IT IS a simple equation. Four into three won't go in any back row.
Part-time captain Jamie Heaslip and full-time wrecking ball Sean O'Brien are automatic choices for Leinster coach Joe Schmidt.
From there, the old warrior Shane Jennings, 31, and blindside battler Kevin McLaughlin, 28, scrap it out for the third and final piece in this part of the jigsaw.
This constantly changing permutation may not last much longer as Rhys Ruddock, 22, Dominic Ryan, 22, and Jordi Murphy, 21, work to bridge the gap between bit-players and regular starters.
Increasingly, McLaughlin has gained the upper-hand over Jennings as O'Brien has grown into the openside role, when blindside and even number eight have often been seen as a better fit for his explosive talents.
"In a squad like this you're almost always looking over your shoulder and you know that if you miss out then you could face a longer spell on the sidelines," said McLaughlin.
The dark spectre of injury can push a player back to the end of a long queue. The under-rated McLaughlin knows this better than anyone. A stinger to his shoulder in the warm-up to the Ulster match was the most recent injury to threaten his place at the front of the line.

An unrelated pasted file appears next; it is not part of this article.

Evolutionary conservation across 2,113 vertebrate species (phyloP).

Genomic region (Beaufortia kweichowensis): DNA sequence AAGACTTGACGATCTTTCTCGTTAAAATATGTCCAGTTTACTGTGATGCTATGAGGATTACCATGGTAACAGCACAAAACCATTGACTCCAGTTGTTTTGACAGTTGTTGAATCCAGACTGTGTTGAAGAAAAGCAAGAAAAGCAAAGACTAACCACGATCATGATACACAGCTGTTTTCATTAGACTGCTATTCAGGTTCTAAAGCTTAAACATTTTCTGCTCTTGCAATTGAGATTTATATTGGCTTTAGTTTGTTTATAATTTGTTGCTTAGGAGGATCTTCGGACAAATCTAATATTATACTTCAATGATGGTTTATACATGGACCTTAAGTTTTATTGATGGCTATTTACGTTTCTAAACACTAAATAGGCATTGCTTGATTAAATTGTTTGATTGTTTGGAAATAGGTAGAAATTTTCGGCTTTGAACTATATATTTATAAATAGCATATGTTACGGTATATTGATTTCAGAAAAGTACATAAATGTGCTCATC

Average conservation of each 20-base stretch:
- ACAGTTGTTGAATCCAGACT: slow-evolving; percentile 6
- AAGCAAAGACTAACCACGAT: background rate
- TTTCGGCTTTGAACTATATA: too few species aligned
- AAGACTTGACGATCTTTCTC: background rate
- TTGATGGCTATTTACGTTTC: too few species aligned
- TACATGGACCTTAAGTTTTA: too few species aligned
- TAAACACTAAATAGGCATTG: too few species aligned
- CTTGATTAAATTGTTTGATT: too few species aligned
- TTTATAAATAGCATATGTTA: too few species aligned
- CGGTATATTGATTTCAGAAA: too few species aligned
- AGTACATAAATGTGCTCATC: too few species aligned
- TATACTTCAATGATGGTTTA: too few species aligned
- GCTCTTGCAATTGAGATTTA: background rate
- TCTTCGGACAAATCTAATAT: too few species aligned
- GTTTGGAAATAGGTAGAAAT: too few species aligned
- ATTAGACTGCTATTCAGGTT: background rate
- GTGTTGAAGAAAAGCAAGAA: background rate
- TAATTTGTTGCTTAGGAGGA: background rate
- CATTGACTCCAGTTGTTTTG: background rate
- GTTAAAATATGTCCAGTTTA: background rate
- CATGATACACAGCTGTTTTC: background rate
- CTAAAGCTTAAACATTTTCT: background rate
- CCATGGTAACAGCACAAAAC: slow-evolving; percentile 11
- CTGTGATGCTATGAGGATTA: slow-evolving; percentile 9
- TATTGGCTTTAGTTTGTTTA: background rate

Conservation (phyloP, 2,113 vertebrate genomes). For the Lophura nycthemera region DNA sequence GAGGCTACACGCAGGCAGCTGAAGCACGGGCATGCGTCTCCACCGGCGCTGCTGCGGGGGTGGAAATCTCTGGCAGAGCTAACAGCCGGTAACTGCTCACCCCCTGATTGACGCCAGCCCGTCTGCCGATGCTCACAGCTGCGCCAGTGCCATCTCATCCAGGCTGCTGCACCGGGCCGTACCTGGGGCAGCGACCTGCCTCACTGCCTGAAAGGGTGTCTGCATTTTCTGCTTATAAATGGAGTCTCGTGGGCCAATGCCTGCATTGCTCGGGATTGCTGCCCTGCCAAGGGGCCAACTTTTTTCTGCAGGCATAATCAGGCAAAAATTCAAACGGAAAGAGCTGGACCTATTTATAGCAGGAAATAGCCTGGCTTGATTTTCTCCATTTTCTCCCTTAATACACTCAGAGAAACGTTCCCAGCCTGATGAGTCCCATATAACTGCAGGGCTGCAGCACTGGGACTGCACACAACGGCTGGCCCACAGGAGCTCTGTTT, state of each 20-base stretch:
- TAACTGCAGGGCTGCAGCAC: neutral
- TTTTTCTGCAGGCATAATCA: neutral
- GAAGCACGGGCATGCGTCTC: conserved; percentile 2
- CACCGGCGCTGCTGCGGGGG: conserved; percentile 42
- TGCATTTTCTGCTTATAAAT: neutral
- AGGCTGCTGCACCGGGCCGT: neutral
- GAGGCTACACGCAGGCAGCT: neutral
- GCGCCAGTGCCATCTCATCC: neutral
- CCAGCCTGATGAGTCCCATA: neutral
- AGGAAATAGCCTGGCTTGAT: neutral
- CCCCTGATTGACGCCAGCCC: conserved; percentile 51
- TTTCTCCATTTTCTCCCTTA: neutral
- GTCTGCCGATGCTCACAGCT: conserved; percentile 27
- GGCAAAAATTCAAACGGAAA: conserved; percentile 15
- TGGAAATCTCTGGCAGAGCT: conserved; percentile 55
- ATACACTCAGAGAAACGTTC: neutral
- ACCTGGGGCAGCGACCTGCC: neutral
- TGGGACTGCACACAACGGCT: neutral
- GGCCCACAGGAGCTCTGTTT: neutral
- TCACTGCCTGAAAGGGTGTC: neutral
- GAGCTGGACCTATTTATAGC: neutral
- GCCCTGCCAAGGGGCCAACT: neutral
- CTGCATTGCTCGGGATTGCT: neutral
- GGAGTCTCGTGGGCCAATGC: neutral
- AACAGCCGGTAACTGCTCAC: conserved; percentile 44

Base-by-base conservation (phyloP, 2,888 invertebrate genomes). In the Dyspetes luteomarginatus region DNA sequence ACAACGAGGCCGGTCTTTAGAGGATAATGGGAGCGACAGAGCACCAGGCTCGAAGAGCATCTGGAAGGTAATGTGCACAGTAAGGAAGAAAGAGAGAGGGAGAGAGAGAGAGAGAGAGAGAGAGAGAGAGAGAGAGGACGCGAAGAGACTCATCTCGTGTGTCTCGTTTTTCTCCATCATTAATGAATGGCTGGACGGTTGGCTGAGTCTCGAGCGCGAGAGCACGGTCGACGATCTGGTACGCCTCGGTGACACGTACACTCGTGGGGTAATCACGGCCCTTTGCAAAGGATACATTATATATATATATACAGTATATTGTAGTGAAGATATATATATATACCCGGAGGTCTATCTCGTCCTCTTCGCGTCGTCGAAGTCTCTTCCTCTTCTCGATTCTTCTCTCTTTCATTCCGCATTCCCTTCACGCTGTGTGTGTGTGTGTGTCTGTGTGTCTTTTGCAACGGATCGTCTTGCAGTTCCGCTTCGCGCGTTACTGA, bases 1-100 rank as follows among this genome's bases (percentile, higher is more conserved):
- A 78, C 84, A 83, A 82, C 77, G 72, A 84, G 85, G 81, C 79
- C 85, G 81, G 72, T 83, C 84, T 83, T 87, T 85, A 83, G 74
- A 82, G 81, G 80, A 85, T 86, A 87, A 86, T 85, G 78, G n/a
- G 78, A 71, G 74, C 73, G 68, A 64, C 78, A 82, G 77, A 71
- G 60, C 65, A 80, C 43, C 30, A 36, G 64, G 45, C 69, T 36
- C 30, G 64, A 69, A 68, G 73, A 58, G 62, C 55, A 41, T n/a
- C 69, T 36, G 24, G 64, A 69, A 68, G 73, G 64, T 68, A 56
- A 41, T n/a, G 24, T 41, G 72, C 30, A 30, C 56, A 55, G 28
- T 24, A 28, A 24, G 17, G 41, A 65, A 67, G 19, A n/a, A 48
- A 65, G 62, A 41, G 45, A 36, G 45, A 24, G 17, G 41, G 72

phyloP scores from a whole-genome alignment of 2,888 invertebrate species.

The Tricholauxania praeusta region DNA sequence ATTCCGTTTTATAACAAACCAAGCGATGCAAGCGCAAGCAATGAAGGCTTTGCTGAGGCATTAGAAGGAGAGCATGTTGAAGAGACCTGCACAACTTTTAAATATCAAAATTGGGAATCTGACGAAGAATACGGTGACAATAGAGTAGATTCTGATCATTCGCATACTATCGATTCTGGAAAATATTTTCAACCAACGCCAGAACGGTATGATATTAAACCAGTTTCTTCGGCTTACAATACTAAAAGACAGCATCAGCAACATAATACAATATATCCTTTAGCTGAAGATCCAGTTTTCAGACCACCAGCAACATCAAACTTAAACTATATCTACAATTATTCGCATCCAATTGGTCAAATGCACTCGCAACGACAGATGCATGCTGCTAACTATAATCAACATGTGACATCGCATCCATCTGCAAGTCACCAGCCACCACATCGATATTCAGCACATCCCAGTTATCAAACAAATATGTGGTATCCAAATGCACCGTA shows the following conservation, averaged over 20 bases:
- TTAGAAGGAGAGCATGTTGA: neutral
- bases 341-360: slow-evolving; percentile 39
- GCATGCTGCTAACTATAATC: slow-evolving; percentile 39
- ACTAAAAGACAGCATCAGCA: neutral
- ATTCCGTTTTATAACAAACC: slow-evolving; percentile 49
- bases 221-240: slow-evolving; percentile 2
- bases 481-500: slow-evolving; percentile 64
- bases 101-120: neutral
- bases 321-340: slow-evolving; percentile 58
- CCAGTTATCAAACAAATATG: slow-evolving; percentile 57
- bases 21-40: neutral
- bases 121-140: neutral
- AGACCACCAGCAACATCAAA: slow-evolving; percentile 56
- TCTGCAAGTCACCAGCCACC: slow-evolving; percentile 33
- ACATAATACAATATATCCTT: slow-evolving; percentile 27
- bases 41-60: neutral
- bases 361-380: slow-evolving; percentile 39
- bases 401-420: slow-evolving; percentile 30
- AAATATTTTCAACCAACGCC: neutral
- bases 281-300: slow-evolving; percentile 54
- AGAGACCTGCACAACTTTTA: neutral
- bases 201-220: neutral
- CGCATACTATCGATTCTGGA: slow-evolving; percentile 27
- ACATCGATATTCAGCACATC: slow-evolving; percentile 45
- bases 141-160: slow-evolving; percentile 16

"It's always a bit nerve-wracking watching games because you have a lot of nervous energy to expend," he said, in appreciation of the quality of player on his tail.
"The likes of Rhys (Ruddock) and Dominic Ryan have really stepped up in recent weeks and are making an impression, which is great to see.
"With Jenno' (Shane Jennings), Seanie (O'Brien) and Jamie (Heaslip) all back in the frame this week, it's starting to get a bit congested in the back row. But that's exactly what you want.
"The greater the competition for places, the more intense training is. The enthusiasm all of the lads bring can only be a positive," he said.
While The Scarlets (January 12) and Exeter Chiefs (January 19) wait in the short grass in Europe, Leinster will search for their PRO12 League rhythm in Scotland this evening.
"Edinburgh will pose a big challenge for us this week. We went through a phase for a number of years where we couldn't buy a win there," he emphasised.
"We won a high-scoring game last year and snuck a win by the skin of our teeth earlier this season, so we're expecting them to be gunning for us.
"We'll need to bring a high level of intensity and it'll be another tight and physical battle," he quipped, despite the fact that Edinburgh have a 33pc win percentage from the 12 rounds of the PRO12.
"Under Michael Bradley they have put together some really good performances and their run in Europe last year was an indication of the threat they can pose. From our point of view, January is a huge month.
"We're still hanging on in both competitions and it's all to play for, but we're coming into Europe at a slightly different angle than last year."
That angle could be best described as obtuse.